LED Strips – Understanding the different types

Artificial lighting is used by most serious African Violet hobbyists, because it gives you complete control over light intensity, duration and gives you plants that grow faster, with better symmetry, and with plenty of flowers.  

These days, there are many options for lighting, including fluorescent tubes, LED strips, and pre-made light fittings. In a previous article, I explained why LED strips are a good choice. They offer great flexibility, especially when your shelving is an irregular size. 

Purchasing LED strips can be downright confusing because there are many types and there is a lot of jargon for describing the different types. Here’s a quick overview of the most common terms

Roll of LED strip lighting

What is an LED Strip?

  • A Light Emitting Diode (LED) is a semiconductor device that emits light when an electrical current is
    passed through it.
  • A LED strip is a flexible piece of tape about 10-12mm (half an inch) thick.
  • Individual LEDs are dotted along the strip at intervals of about 60 – 120 LEDs per metre
  • They are shipped in a long reel up to 5 metres in length and can be cut to specific lengths using just a
    pair of scissors. 
  • The backside of a LED strip has double sided tape which makes it quick/easy to attach strips to surfaces
  • Are available in a wide variety of colour temperatures and brightness
  • They operate on low voltage DC power

Types of LED strips

Three features for understanding different types of LED strip are:

  1. Size of the LED
  2. Colour temperature
  3. Voltage

1. LED sizes

  • LED strips have a four-digit number that looks like this… 2835 SMD or 5050 SMD LED.
  • Your can ignore the SMD part. This abbreviation means ‘Surface Mounted Device’ which means the LEDs are stuck to the strip without using wires. This technology is what makes LED Light Strips possible.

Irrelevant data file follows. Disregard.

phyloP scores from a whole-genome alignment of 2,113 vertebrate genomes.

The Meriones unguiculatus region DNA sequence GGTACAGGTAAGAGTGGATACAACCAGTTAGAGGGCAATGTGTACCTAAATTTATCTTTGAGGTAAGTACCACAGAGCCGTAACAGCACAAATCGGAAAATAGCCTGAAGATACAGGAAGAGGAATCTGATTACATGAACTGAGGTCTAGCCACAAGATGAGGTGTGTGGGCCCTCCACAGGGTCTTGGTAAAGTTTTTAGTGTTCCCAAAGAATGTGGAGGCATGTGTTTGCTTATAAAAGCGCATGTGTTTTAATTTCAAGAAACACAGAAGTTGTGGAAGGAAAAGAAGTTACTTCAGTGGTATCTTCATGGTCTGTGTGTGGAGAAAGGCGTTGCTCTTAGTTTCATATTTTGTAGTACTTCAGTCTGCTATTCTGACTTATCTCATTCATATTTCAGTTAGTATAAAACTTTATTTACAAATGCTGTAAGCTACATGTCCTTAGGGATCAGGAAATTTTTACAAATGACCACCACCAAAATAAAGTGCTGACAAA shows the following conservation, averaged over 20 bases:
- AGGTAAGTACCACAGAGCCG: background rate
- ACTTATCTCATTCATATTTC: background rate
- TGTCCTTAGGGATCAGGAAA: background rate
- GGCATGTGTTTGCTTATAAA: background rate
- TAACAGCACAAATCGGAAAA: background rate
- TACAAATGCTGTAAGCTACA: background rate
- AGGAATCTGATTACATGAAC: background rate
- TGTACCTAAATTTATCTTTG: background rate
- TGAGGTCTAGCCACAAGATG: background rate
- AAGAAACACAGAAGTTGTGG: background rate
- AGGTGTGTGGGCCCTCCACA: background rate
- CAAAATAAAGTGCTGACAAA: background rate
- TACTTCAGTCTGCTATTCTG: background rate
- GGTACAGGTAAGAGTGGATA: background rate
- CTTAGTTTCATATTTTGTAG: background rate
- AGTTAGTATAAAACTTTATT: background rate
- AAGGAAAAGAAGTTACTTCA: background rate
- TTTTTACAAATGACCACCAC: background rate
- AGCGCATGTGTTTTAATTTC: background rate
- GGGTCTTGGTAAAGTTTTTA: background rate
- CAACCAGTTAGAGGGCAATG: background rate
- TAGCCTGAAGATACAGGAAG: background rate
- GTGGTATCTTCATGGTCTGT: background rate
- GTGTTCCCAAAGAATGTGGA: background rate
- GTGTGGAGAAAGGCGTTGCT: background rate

• The four digits after the SMD refer to the physical dimensions of the little LED chips dotted along
    the strip. For example, SMD 3528 are 3.5mm wide and 2.8mm long.
LED Chip sizes

What size for growing African Violets?

It doesn’t really matter what size of LED you use. African Violets are not fussy and so long as the light intensity is right, you can use any type. I strongly recommend 2835-SMD or as a second choice 5050-SMD.

2. Colour Temperature

  • Lighting companies often describe their products with terms such as, warm white, cool white and day light.
  • Remember these descriptions are approximate descriptions and can vary from one product to another
  • The most accurate measure of colour temperature is in Kelvins
  • LED strips are generally sold either as warm white (WW), cool white (CW). This means they emit a fixed
    constant colour.
  • Some LED strips have both WW and CW LEDs alternating across the strip. 
  • Another type of LED is colour changing option. Usually known as RGB (red, green, blue), this type allows you to mix the various colours to achieve virtually any colour. They are used in retail displays, and feature effects
Lights illustrating the effect of different colour temperatures
Lights demonstrating the scale of warm to cool white

Warm white (2000 - 3000 kelvins)

Is the closest to candle light and produced by a temperature range of 2000 to 3000 Kelvin. It has a yellow-orange tint. In your home, warm light produces a calm relaxed atmosphere and is most often used in bedrooms and living areas. For your plants, warm light is responsible for flowering.

Cool white (6000 - 10,000 kelvins)

Is the closest to sunlight  and produced by a temperature range of 6000 + Kelvins. It has a bright and blue tint. In your home, cool light produces an active bright light and is most often used in bathrooms, kitchens and work spaces.  For your plants, warm light is responsible for leaf growth.

What color temperature for growing African Violets?

  • For growing African Violets, we are interested only in the WW and CW types and not the colour changing RGB technology. 
  • You will likely find the best success by mixing together both WW and CW LEDs. You can do this, for example, by running 2 – 4 lengths of strips on your shelf, alternating between WW and CW.  Or, you can purchase LED strips that already contain BOTH WW and CW on the same strip. 

3. Voltage

LED strips are powered by low voltage DC current and therefore need a power adapter similar to a laptop computer, Christmas lights, and many other appliances around your home. 

Strips come in two power levels, either 12-volt or 24-volt. For growing African Violets, there is no difference between the two types. 24-volt strips are not brighter. However, as power travels down the line of tape, it gets lower. So, 24-volt strips can handle longer runs (lengths). They, also run cooler. The important factor is that you match the power adapter to the voltage requirements of your LED.  Where possible, I recommend 24-volt set ups.

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